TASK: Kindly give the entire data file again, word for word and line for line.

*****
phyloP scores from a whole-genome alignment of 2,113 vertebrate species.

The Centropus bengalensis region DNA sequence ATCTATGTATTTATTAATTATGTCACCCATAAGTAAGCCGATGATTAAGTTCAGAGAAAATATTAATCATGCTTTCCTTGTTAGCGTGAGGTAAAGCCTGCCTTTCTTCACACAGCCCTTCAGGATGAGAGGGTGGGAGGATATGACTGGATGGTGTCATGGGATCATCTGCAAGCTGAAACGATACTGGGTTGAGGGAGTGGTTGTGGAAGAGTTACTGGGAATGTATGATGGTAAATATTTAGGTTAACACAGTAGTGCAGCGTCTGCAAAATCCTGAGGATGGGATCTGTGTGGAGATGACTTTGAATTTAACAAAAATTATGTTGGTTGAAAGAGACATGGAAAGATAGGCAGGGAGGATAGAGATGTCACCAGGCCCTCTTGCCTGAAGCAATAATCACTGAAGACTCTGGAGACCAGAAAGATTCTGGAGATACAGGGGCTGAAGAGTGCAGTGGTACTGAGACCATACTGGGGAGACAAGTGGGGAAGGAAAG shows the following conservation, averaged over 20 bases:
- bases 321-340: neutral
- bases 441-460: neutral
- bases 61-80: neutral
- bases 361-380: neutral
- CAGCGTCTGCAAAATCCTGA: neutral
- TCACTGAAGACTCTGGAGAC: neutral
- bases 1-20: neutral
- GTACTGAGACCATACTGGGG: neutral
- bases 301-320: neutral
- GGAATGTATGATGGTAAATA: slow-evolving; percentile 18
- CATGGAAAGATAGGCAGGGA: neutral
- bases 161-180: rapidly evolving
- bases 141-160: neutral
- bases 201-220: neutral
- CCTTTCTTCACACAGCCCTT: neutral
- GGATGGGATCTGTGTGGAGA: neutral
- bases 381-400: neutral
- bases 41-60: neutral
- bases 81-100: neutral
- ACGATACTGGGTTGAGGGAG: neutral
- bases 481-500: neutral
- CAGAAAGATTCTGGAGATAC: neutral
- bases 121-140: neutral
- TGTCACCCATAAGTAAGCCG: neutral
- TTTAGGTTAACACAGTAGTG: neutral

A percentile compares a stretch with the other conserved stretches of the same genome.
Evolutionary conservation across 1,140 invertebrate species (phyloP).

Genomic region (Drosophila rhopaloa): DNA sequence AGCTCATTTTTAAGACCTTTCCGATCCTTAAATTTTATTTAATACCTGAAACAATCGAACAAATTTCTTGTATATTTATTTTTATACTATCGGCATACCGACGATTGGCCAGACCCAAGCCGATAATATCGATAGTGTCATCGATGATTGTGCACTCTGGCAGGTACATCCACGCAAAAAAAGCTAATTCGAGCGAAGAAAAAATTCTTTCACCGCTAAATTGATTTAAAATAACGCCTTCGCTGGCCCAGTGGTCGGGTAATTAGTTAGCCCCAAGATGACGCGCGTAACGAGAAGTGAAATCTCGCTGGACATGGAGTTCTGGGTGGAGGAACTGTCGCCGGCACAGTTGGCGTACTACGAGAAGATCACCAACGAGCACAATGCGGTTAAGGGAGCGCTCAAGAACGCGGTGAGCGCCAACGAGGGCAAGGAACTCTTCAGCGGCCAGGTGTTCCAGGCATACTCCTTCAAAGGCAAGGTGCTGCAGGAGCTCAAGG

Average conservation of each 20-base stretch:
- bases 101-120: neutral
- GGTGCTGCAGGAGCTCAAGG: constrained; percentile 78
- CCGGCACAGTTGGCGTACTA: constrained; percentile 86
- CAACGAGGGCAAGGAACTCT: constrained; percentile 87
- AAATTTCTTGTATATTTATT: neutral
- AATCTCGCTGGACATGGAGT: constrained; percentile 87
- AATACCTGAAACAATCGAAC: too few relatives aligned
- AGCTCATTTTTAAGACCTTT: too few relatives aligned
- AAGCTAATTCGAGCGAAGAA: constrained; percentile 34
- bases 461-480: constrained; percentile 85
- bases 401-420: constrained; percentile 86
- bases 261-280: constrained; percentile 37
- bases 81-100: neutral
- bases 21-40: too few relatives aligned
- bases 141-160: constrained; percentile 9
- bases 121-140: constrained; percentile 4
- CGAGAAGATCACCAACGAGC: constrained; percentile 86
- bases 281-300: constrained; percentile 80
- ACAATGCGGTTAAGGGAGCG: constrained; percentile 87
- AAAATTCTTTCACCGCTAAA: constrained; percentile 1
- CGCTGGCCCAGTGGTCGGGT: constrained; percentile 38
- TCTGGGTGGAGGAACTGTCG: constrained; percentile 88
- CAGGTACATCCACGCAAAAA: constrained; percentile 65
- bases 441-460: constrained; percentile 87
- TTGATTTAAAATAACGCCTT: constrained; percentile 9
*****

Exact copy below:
phyloP scores from a whole-genome alignment of 2,113 vertebrate species.

The Centropus bengalensis region DNA sequence ATCTATGTATTTATTAATTATGTCACCCATAAGTAAGCCGATGATTAAGTTCAGAGAAAATATTAATCATGCTTTCCTTGTTAGCGTGAGGTAAAGCCTGCCTTTCTTCACACAGCCCTTCAGGATGAGAGGGTGGGAGGATATGACTGGATGGTGTCATGGGATCATCTGCAAGCTGAAACGATACTGGGTTGAGGGAGTGGTTGTGGAAGAGTTACTGGGAATGTATGATGGTAAATATTTAGGTTAACACAGTAGTGCAGCGTCTGCAAAATCCTGAGGATGGGATCTGTGTGGAGATGACTTTGAATTTAACAAAAATTATGTTGGTTGAAAGAGACATGGAAAGATAGGCAGGGAGGATAGAGATGTCACCAGGCCCTCTTGCCTGAAGCAATAATCACTGAAGACTCTGGAGACCAGAAAGATTCTGGAGATACAGGGGCTGAAGAGTGCAGTGGTACTGAGACCATACTGGGGAGACAAGTGGGGAAGGAAAG shows the following conservation, averaged over 20 bases:
- bases 321-340: neutral
- bases 441-460: neutral
- bases 61-80: neutral
- bases 361-380: neutral
- CAGCGTCTGCAAAATCCTGA: neutral
- TCACTGAAGACTCTGGAGAC: neutral
- bases 1-20: neutral
- GTACTGAGACCATACTGGGG: neutral
- bases 301-320: neutral
- GGAATGTATGATGGTAAATA: slow-evolving; percentile 18
- CATGGAAAGATAGGCAGGGA: neutral
- bases 161-180: rapidly evolving
- bases 141-160: neutral
- bases 201-220: neutral
- CCTTTCTTCACACAGCCCTT: neutral
- GGATGGGATCTGTGTGGAGA: neutral
- bases 381-400: neutral
- bases 41-60: neutral
- bases 81-100: neutral
- ACGATACTGGGTTGAGGGAG: neutral
- bases 481-500: neutral
- CAGAAAGATTCTGGAGATAC: neutral
- bases 121-140: neutral
- TGTCACCCATAAGTAAGCCG: neutral
- TTTAGGTTAACACAGTAGTG: neutral

A percentile compares a stretch with the other conserved stretches of the same genome.
Evolutionary conservation across 1,140 invertebrate species (phyloP).

Genomic region (Drosophila rhopaloa): DNA sequence AGCTCATTTTTAAGACCTTTCCGATCCTTAAATTTTATTTAATACCTGAAACAATCGAACAAATTTCTTGTATATTTATTTTTATACTATCGGCATACCGACGATTGGCCAGACCCAAGCCGATAATATCGATAGTGTCATCGATGATTGTGCACTCTGGCAGGTACATCCACGCAAAAAAAGCTAATTCGAGCGAAGAAAAAATTCTTTCACCGCTAAATTGATTTAAAATAACGCCTTCGCTGGCCCAGTGGTCGGGTAATTAGTTAGCCCCAAGATGACGCGCGTAACGAGAAGTGAAATCTCGCTGGACATGGAGTTCTGGGTGGAGGAACTGTCGCCGGCACAGTTGGCGTACTACGAGAAGATCACCAACGAGCACAATGCGGTTAAGGGAGCGCTCAAGAACGCGGTGAGCGCCAACGAGGGCAAGGAACTCTTCAGCGGCCAGGTGTTCCAGGCATACTCCTTCAAAGGCAAGGTGCTGCAGGAGCTCAAGG

Average conservation of each 20-base stretch:
- bases 101-120: neutral
- GGTGCTGCAGGAGCTCAAGG: constrained; percentile 78
- CCGGCACAGTTGGCGTACTA: constrained; percentile 86
- CAACGAGGGCAAGGAACTCT: constrained; percentile 87
- AAATTTCTTGTATATTTATT: neutral
- AATCTCGCTGGACATGGAGT: constrained; percentile 87
- AATACCTGAAACAATCGAAC: too few relatives aligned
- AGCTCATTTTTAAGACCTTT: too few relatives aligned
- AAGCTAATTCGAGCGAAGAA: constrained; percentile 34
- bases 461-480: constrained; percentile 85
- bases 401-420: constrained; percentile 86
- bases 261-280: constrained; percentile 37
- bases 81-100: neutral
- bases 21-40: too few relatives aligned
- bases 141-160: constrained; percentile 9
- bases 121-140: constrained; percentile 4
- CGAGAAGATCACCAACGAGC: constrained; percentile 86
- bases 281-300: constrained; percentile 80
- ACAATGCGGTTAAGGGAGCG: constrained; percentile 87
- AAAATTCTTTCACCGCTAAA: constrained; percentile 1
- CGCTGGCCCAGTGGTCGGGT: constrained; percentile 38
- TCTGGGTGGAGGAACTGTCG: constrained; percentile 88
- CAGGTACATCCACGCAAAAA: constrained; percentile 65
- bases 441-460: constrained; percentile 87
- TTGATTTAAAATAACGCCTT: constrained; percentile 9